Yet, she couldn't resent them. Not when James was in detention with her for having disrupted class with this week's grand gesture of asking Lily out. Because he looked so young and defeated, those few moments when he thought no one was looking. He didn't see it, like she did, the big picture, and that it was only a matter of time before Lily would grow out of her stubbornness enough to see what she could have, what he could be, what they could be, together. In those moments, she wanted desperately to say something to him, to be there, to cheer him up. But as soon as she looked up from her papers, his mask was back on, and he made some cheeky comment. He wouldn't let her in, even if she tried. She was his teacher, nothing more. She wasn't the one to help him through this. All she could do was sit there, and pretend not to care too much.
A couple of years later, however, he did come to her for advice. They were leaving school, soon. Which was hard enough every year, but with the world being what it was, she hated, hated, that they were letting these young people out of the safe cocoon that was Hogwarts.
She knew the moment he entered that it was about something more serious than Transfiguration NEWTs. "Professor? Can I talk to you?"
"Of course," she said, frowning back at the young man in front of her.
"I – I know we're not supposed to talk about it here, but you're in the Order, right?"
This took her by surprise. Students weren't even supposed to know the Order existed, let alone who was in it. Still, in less than a month, he would no longer be a student, and he was already of age. A true Gryffindor, of course he wanted to fight. She just wasn't sure Dumbledore should let him.
"Yes," she said simply, waiting for him to continue.
He looked relieved at her willingness to discuss this, and sat down, pulling his hand through his hair nervously. "We're joining, too."
She didn't have to ask to whom he was referring to. They were a foursome that had become a fivesome since he and Lily got together. Of course they'd be doing this together to.
"I – I just... do you think we have a chance? Against Him, I mean? Do you think we could win, not just get ourselves killed? I – I'm not scared, not really. Not for myself. But, Lily, Sirius, my friends... I mean, you're in it, so you must not think it's a suicide mission, right?"
She swallowed, choosing her words, but it was impossible. He was so young. It was easy for her to decide to fight. But she was already old, and had no one who'd miss her like that. He had so much ahead of him, they had their whole lives to live, and shouldn't be fighting an adults' war. Still, he was a Gryffindor, and she knew really that nothing she could say could make him flee and keep himself safe. What he needed, what he had come to her for, was a little hope.
"I believe we have every chance. Every day, a few more people realize that we are on the only right side of this. The more destruction You-Know-Who causes, the less people will be willing to follow him and be a part of it."
She wished it was that easy, but seeing James' worried lines shrink, she knew she had said the right thing.
A couple of years later, she hates herself for this, for not telling him to run, save himself, or, if he refused, lock him up, force him out of harm's way. All of them. And she knows she has failed, because a teacher doesn't feel responsible like this. A teacher doesn't hurt like this.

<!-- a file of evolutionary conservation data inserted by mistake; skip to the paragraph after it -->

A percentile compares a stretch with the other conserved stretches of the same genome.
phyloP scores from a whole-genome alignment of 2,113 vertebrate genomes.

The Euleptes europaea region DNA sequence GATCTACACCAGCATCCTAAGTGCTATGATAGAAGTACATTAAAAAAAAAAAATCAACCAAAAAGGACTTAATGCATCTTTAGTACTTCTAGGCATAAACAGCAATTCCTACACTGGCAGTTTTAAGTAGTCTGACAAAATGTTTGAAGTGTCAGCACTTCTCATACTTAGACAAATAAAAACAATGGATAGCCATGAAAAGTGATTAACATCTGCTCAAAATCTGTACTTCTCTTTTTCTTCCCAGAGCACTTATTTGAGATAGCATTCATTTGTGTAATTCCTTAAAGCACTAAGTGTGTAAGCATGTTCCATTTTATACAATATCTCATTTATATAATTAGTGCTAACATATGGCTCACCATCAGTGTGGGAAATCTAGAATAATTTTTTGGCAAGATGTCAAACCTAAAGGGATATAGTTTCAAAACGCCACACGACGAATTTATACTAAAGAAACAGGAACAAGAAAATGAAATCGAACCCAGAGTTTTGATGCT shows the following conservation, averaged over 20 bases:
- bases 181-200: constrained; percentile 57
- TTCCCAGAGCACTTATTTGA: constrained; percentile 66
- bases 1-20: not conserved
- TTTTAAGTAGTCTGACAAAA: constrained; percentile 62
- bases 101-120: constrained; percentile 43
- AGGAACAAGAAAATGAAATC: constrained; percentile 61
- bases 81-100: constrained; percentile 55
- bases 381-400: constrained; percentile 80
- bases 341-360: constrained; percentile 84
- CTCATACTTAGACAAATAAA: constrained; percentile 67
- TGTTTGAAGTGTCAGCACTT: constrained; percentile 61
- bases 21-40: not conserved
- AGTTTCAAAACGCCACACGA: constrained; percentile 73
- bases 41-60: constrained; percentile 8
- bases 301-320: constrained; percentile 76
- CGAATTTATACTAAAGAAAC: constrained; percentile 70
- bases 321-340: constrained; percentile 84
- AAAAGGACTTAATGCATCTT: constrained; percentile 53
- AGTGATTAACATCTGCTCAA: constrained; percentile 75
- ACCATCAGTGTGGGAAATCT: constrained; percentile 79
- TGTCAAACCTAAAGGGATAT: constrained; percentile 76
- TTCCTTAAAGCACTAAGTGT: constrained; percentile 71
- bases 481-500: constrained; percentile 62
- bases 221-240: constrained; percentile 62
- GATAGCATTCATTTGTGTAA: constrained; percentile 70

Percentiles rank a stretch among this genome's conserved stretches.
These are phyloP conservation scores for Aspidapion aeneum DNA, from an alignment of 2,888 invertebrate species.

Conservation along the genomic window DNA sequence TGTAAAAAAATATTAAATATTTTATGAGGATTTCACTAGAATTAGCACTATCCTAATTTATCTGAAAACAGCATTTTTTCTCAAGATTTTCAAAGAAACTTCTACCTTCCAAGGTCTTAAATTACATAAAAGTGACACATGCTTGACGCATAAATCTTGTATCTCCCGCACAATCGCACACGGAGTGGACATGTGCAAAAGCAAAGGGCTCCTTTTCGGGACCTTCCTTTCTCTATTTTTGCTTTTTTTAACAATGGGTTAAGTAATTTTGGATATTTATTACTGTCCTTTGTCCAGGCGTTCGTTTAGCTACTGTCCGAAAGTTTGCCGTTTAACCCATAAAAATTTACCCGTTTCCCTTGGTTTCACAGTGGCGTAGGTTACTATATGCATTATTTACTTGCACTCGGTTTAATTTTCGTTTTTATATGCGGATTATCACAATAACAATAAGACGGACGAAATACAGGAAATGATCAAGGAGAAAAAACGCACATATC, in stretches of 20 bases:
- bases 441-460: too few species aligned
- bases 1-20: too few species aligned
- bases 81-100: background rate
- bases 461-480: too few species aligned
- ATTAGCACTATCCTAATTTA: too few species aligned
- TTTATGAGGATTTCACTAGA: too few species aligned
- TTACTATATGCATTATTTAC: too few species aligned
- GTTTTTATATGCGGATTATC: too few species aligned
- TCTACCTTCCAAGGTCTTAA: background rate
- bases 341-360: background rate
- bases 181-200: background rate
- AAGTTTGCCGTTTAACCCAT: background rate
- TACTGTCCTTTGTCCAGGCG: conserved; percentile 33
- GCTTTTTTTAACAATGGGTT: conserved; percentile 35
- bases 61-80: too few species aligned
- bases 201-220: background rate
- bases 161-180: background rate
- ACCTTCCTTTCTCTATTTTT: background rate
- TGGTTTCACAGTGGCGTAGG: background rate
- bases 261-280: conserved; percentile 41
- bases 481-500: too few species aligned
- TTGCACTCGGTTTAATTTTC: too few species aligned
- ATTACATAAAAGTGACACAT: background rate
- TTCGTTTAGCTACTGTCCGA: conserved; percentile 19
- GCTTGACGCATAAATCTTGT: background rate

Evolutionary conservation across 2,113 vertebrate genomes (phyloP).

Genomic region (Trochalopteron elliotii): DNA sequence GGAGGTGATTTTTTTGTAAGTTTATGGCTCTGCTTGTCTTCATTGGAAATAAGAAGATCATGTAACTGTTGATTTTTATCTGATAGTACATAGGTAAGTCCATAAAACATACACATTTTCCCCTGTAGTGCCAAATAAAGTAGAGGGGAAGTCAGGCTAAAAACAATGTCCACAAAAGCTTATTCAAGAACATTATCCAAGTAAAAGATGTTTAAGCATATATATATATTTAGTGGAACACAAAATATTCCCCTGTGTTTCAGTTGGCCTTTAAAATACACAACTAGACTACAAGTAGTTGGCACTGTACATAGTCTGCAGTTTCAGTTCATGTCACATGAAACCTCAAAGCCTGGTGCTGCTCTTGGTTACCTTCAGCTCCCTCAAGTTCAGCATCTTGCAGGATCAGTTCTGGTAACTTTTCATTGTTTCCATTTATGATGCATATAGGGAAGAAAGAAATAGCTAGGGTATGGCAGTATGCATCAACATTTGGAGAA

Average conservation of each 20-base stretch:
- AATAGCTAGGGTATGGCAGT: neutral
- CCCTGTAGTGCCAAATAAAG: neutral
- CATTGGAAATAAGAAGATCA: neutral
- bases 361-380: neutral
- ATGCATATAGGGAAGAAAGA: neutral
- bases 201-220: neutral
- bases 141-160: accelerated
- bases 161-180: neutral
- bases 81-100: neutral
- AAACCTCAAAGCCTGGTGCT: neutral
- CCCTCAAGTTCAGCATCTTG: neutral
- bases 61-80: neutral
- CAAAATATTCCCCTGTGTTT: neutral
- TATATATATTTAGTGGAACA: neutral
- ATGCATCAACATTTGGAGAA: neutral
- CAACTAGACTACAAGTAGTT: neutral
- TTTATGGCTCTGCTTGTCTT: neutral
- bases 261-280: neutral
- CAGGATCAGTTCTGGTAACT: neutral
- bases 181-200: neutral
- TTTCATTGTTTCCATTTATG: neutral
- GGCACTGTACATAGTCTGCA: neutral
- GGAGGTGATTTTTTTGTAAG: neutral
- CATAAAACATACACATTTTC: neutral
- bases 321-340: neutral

For many years, she closed herself off, and actually succeeded in remaining just a teacher. Nothing more. Then he arrived. Their son. And he was so small, so troubled, so full of life and questions and innocence and doom. And she didn't mean to, but it happened all over again. She remained professional, scolding him like anyone else when he misbehaved in her classroom. But, she felt true pride seeing him on the Quidditch pitch, cheering more enthusiastically than she had for many years, because she had helped him get there. And when everything started for him, she worried, she felt it, every time. And there was always something: dragons, Dementors, Death Eaters, Sirius Black. She saw his childhood being ripped away from him, saw him growing up so fast, too fast, to face responsibilities she never had had to deal with herself. And she cared. When she saw him dead at the edge of the Forbidden Forest, something broke in her, and she just cried out in agony. Because it couldn't be happening, not again.
Thankfully, it hadn't. He was alive and more than that, he saved them all. The little boy whose birth celebration she had attended. Now he was a man who held out his hand to shake hers when she reached him, after everything, and who looked a little surprised when she pulled him into a hard, but short embrace.
"Well done, Potter," she had then said, clearing her throat and blinking away something unprofessional.
"Thanks, Professor," he had said, with a small smile and a little pat on her back.
She was invited to the birth celebration of his son too. And his second son's. And his daughter's. Somehow, she was invited for the bigger events in his life, his wedding, his 30th birthday. Teachers shouldn't be. They were supposed to let go when the students were fully taught. She didn't. She broke her rules, but somehow couldn't bring herself to mind, because some things were more important.
Being a teacher isn't like being a parent. But maybe, just maybe, sometimes it can become something more than a job, too, something in between. Not like a grandmother, no, more like an old distant aunt? Who longs for the day when the next generation of Potters will come to her, and almost be hers, for those seven short years.